The antitrust case has been brought by the US Department of Justice (DoJ), which filed its case against Apple and book publishers Hachette, HarperCollins, Holtzbrinck, Simon & Schuster and Penguin in April 2012.
Apple is the sole defendant to go to trial after all five publishers reached out-of-court settlements with the DoJ, in which they agreed to eliminate prohibitions on wholesale discounts and to pay a collective $164m (£107m) to benefit customers.
According to the government's opening statement, delivered by DoJ co-counsel Lawrence Butterman, Apple participated in and facilitated a plot to fix ebook prices and eliminate market competition.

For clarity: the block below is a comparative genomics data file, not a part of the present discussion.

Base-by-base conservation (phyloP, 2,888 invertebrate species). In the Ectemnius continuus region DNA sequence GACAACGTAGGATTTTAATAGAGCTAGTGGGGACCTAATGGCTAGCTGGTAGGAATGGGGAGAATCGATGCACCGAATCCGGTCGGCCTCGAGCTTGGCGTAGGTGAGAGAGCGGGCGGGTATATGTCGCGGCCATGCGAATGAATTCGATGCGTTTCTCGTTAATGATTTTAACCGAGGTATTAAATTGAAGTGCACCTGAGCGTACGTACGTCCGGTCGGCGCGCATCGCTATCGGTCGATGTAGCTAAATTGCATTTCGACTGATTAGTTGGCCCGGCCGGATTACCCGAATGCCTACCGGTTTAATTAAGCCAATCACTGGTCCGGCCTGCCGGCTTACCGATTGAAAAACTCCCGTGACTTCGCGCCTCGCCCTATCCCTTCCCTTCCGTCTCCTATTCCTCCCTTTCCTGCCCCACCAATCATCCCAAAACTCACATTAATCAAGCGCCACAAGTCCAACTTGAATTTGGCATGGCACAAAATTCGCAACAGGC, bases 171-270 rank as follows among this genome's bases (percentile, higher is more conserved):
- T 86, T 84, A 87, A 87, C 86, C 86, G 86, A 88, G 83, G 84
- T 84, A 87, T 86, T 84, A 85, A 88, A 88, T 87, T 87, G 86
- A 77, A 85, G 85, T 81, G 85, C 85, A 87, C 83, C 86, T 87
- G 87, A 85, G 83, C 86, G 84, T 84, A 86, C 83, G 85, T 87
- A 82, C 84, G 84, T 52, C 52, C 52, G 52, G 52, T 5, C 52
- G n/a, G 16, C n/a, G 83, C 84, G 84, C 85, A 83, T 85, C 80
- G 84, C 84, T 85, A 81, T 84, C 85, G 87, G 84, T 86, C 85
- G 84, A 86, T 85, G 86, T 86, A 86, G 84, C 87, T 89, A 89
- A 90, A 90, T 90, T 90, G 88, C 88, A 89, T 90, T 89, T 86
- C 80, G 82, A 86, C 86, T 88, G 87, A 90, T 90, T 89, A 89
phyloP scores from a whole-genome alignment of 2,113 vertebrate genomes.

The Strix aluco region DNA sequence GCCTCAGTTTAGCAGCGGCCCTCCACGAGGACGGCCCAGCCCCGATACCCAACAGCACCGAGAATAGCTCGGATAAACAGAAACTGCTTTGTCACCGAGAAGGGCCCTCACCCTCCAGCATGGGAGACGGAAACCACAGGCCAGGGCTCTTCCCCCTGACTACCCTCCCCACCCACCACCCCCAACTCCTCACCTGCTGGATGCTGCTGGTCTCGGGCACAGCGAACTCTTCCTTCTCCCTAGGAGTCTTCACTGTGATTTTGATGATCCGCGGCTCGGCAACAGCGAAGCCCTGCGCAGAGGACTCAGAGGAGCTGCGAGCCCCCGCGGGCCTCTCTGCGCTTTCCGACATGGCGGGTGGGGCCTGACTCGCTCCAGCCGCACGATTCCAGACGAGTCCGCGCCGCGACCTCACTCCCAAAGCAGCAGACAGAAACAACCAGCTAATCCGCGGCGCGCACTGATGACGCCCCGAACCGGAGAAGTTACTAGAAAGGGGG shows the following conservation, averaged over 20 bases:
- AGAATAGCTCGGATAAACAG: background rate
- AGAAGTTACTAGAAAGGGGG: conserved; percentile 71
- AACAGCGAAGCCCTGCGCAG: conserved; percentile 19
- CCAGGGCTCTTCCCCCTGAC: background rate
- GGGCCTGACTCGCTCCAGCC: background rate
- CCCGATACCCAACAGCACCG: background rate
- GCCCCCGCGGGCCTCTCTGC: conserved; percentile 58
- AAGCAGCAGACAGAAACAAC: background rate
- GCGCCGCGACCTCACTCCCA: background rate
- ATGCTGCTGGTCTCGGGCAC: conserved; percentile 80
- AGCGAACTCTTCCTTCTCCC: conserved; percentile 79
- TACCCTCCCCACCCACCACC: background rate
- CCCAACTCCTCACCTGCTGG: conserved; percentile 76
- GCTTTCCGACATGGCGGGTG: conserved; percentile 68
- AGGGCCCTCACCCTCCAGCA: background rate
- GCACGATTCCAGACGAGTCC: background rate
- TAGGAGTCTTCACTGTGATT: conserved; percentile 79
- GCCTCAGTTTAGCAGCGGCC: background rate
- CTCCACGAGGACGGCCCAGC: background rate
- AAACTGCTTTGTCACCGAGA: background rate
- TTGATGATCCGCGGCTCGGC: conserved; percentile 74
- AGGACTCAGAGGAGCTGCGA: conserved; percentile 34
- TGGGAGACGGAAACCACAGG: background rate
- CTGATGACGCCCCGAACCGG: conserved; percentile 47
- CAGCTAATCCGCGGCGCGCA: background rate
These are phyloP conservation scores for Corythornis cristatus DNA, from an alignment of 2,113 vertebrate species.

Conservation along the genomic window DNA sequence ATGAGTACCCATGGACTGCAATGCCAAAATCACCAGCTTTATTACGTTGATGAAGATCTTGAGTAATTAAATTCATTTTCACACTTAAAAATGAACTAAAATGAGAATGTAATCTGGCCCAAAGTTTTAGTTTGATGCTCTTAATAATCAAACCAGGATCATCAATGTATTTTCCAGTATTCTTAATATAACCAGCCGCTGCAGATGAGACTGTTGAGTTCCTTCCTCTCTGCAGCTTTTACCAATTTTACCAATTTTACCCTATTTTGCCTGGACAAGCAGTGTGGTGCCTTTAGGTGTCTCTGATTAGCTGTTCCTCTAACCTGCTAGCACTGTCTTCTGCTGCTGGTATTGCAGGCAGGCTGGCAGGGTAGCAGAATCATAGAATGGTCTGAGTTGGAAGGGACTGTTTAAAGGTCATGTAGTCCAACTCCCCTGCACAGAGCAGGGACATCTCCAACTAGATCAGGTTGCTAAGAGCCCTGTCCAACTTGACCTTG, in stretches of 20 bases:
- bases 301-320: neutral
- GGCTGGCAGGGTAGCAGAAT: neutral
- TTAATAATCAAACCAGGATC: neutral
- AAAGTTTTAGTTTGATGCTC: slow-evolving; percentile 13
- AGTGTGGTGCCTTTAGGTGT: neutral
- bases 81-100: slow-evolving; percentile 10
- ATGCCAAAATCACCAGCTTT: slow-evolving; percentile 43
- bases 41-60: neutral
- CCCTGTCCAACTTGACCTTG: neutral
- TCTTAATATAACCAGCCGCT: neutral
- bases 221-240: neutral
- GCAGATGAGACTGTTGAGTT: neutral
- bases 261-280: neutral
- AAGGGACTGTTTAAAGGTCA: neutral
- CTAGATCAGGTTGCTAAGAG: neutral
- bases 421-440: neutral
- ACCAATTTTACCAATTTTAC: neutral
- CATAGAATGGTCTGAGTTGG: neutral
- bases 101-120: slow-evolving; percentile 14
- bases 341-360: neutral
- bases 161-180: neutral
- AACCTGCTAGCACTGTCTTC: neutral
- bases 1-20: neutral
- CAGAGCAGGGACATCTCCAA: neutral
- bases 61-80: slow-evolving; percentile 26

The evidence against Apple consists of a string of emails and phone calls between Apple senior vice-president of internet software and services, Eddy Cue, and representatives of the five publishers, excerpts of which have been published in a series of slides on the DoJ website.
Apple's lead attorney, Orin Snyder, denied any wrongdoing on Apple's part, branding the government's case "bizarre", adding that every indicator of market health had improved following Apple's entry in 2010 with the launch of the iPad and the iBookstore.
He went on to accuse the DoJ of "trying to reverse engineer a conspiracy from market effect".
Cue's testimony, which is scheduled to be heard on 13 June, will be the critical moment in the non-jury trial, which will also hear testimony from senior Apple executives, including CEO Tim Cook.
The US government is not seeking damages in the case. However, if it is found guilty, Apple could face damages in separate trials by state attorneys and class action suits from consumers.